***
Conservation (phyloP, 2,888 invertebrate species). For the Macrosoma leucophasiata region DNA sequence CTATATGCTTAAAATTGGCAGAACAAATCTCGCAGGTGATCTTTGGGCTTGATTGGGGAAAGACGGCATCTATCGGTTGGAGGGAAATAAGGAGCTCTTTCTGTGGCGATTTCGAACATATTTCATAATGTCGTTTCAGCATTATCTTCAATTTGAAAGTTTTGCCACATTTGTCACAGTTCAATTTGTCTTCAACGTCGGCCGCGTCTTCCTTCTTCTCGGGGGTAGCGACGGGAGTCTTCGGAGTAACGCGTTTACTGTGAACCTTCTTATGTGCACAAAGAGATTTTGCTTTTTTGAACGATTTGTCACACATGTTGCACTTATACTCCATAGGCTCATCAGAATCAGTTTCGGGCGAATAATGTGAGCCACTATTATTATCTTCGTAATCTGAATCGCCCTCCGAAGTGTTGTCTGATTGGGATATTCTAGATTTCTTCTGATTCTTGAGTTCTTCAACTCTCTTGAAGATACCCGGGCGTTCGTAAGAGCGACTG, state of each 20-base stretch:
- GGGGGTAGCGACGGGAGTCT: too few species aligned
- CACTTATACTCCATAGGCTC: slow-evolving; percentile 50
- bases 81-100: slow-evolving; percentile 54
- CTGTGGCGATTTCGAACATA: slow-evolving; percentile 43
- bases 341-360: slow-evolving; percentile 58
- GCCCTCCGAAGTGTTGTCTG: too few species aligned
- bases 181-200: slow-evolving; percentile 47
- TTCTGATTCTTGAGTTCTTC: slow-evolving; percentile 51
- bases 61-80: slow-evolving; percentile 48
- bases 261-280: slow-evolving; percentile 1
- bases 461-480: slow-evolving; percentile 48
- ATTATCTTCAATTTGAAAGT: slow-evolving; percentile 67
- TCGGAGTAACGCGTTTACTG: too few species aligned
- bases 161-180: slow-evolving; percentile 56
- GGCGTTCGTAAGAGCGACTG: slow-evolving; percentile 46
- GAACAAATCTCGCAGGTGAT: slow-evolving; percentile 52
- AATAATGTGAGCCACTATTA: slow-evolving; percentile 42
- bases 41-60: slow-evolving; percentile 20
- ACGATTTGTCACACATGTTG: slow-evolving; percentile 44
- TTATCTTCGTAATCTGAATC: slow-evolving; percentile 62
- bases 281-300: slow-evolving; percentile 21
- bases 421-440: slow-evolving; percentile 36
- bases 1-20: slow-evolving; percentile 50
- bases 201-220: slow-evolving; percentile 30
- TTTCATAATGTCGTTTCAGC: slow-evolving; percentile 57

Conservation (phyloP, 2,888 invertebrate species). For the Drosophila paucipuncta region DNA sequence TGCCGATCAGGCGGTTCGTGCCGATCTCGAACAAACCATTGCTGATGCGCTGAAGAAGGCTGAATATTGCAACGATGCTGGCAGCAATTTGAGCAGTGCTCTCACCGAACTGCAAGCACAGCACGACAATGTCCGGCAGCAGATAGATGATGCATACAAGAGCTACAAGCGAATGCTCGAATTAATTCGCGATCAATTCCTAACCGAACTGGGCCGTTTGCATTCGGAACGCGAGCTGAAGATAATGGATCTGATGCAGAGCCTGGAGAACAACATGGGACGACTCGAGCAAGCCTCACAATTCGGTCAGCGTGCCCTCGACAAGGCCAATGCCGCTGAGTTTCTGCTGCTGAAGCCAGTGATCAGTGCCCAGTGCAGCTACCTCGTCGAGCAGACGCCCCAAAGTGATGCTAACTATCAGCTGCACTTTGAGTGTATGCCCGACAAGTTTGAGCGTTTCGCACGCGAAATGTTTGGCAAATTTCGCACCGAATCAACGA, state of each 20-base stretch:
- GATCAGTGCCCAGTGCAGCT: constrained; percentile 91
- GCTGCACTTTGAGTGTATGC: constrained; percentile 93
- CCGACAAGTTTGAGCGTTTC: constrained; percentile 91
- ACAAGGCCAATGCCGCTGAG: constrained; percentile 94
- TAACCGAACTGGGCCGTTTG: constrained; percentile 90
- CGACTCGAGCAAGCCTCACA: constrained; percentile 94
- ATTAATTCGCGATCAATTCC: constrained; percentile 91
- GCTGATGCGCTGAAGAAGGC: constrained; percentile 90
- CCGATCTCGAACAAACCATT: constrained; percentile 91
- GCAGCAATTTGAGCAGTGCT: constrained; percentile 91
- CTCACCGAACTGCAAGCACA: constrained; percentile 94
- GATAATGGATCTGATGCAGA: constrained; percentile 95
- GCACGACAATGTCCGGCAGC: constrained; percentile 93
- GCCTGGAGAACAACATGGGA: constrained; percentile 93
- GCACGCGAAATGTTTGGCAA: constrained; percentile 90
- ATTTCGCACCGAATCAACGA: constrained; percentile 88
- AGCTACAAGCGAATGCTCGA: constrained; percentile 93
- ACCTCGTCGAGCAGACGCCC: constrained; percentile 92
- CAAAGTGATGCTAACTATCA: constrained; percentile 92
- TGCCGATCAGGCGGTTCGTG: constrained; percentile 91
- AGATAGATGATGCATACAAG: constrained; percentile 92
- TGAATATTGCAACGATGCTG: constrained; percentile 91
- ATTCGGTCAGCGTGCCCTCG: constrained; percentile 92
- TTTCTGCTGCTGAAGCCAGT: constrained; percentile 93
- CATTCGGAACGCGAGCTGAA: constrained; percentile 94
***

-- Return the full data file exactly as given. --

Conservation (phyloP, 2,888 invertebrate species). For the Macrosoma leucophasiata region DNA sequence CTATATGCTTAAAATTGGCAGAACAAATCTCGCAGGTGATCTTTGGGCTTGATTGGGGAAAGACGGCATCTATCGGTTGGAGGGAAATAAGGAGCTCTTTCTGTGGCGATTTCGAACATATTTCATAATGTCGTTTCAGCATTATCTTCAATTTGAAAGTTTTGCCACATTTGTCACAGTTCAATTTGTCTTCAACGTCGGCCGCGTCTTCCTTCTTCTCGGGGGTAGCGACGGGAGTCTTCGGAGTAACGCGTTTACTGTGAACCTTCTTATGTGCACAAAGAGATTTTGCTTTTTTGAACGATTTGTCACACATGTTGCACTTATACTCCATAGGCTCATCAGAATCAGTTTCGGGCGAATAATGTGAGCCACTATTATTATCTTCGTAATCTGAATCGCCCTCCGAAGTGTTGTCTGATTGGGATATTCTAGATTTCTTCTGATTCTTGAGTTCTTCAACTCTCTTGAAGATACCCGGGCGTTCGTAAGAGCGACTG, state of each 20-base stretch:
- GGGGGTAGCGACGGGAGTCT: too few species aligned
- CACTTATACTCCATAGGCTC: slow-evolving; percentile 50
- bases 81-100: slow-evolving; percentile 54
- CTGTGGCGATTTCGAACATA: slow-evolving; percentile 43
- bases 341-360: slow-evolving; percentile 58
- GCCCTCCGAAGTGTTGTCTG: too few species aligned
- bases 181-200: slow-evolving; percentile 47
- TTCTGATTCTTGAGTTCTTC: slow-evolving; percentile 51
- bases 61-80: slow-evolving; percentile 48
- bases 261-280: slow-evolving; percentile 1
- bases 461-480: slow-evolving; percentile 48
- ATTATCTTCAATTTGAAAGT: slow-evolving; percentile 67
- TCGGAGTAACGCGTTTACTG: too few species aligned
- bases 161-180: slow-evolving; percentile 56
- GGCGTTCGTAAGAGCGACTG: slow-evolving; percentile 46
- GAACAAATCTCGCAGGTGAT: slow-evolving; percentile 52
- AATAATGTGAGCCACTATTA: slow-evolving; percentile 42
- bases 41-60: slow-evolving; percentile 20
- ACGATTTGTCACACATGTTG: slow-evolving; percentile 44
- TTATCTTCGTAATCTGAATC: slow-evolving; percentile 62
- bases 281-300: slow-evolving; percentile 21
- bases 421-440: slow-evolving; percentile 36
- bases 1-20: slow-evolving; percentile 50
- bases 201-220: slow-evolving; percentile 30
- TTTCATAATGTCGTTTCAGC: slow-evolving; percentile 57

Conservation (phyloP, 2,888 invertebrate species). For the Drosophila paucipuncta region DNA sequence TGCCGATCAGGCGGTTCGTGCCGATCTCGAACAAACCATTGCTGATGCGCTGAAGAAGGCTGAATATTGCAACGATGCTGGCAGCAATTTGAGCAGTGCTCTCACCGAACTGCAAGCACAGCACGACAATGTCCGGCAGCAGATAGATGATGCATACAAGAGCTACAAGCGAATGCTCGAATTAATTCGCGATCAATTCCTAACCGAACTGGGCCGTTTGCATTCGGAACGCGAGCTGAAGATAATGGATCTGATGCAGAGCCTGGAGAACAACATGGGACGACTCGAGCAAGCCTCACAATTCGGTCAGCGTGCCCTCGACAAGGCCAATGCCGCTGAGTTTCTGCTGCTGAAGCCAGTGATCAGTGCCCAGTGCAGCTACCTCGTCGAGCAGACGCCCCAAAGTGATGCTAACTATCAGCTGCACTTTGAGTGTATGCCCGACAAGTTTGAGCGTTTCGCACGCGAAATGTTTGGCAAATTTCGCACCGAATCAACGA, state of each 20-base stretch:
- GATCAGTGCCCAGTGCAGCT: constrained; percentile 91
- GCTGCACTTTGAGTGTATGC: constrained; percentile 93
- CCGACAAGTTTGAGCGTTTC: constrained; percentile 91
- ACAAGGCCAATGCCGCTGAG: constrained; percentile 94
- TAACCGAACTGGGCCGTTTG: constrained; percentile 90
- CGACTCGAGCAAGCCTCACA: constrained; percentile 94
- ATTAATTCGCGATCAATTCC: constrained; percentile 91
- GCTGATGCGCTGAAGAAGGC: constrained; percentile 90
- CCGATCTCGAACAAACCATT: constrained; percentile 91
- GCAGCAATTTGAGCAGTGCT: constrained; percentile 91
- CTCACCGAACTGCAAGCACA: constrained; percentile 94
- GATAATGGATCTGATGCAGA: constrained; percentile 95
- GCACGACAATGTCCGGCAGC: constrained; percentile 93
- GCCTGGAGAACAACATGGGA: constrained; percentile 93
- GCACGCGAAATGTTTGGCAA: constrained; percentile 90
- ATTTCGCACCGAATCAACGA: constrained; percentile 88
- AGCTACAAGCGAATGCTCGA: constrained; percentile 93
- ACCTCGTCGAGCAGACGCCC: constrained; percentile 92
- CAAAGTGATGCTAACTATCA: constrained; percentile 92
- TGCCGATCAGGCGGTTCGTG: constrained; percentile 91
- AGATAGATGATGCATACAAG: constrained; percentile 92
- TGAATATTGCAACGATGCTG: constrained; percentile 91
- ATTCGGTCAGCGTGCCCTCG: constrained; percentile 92
- TTTCTGCTGCTGAAGCCAGT: constrained; percentile 93
- CATTCGGAACGCGAGCTGAA: constrained; percentile 94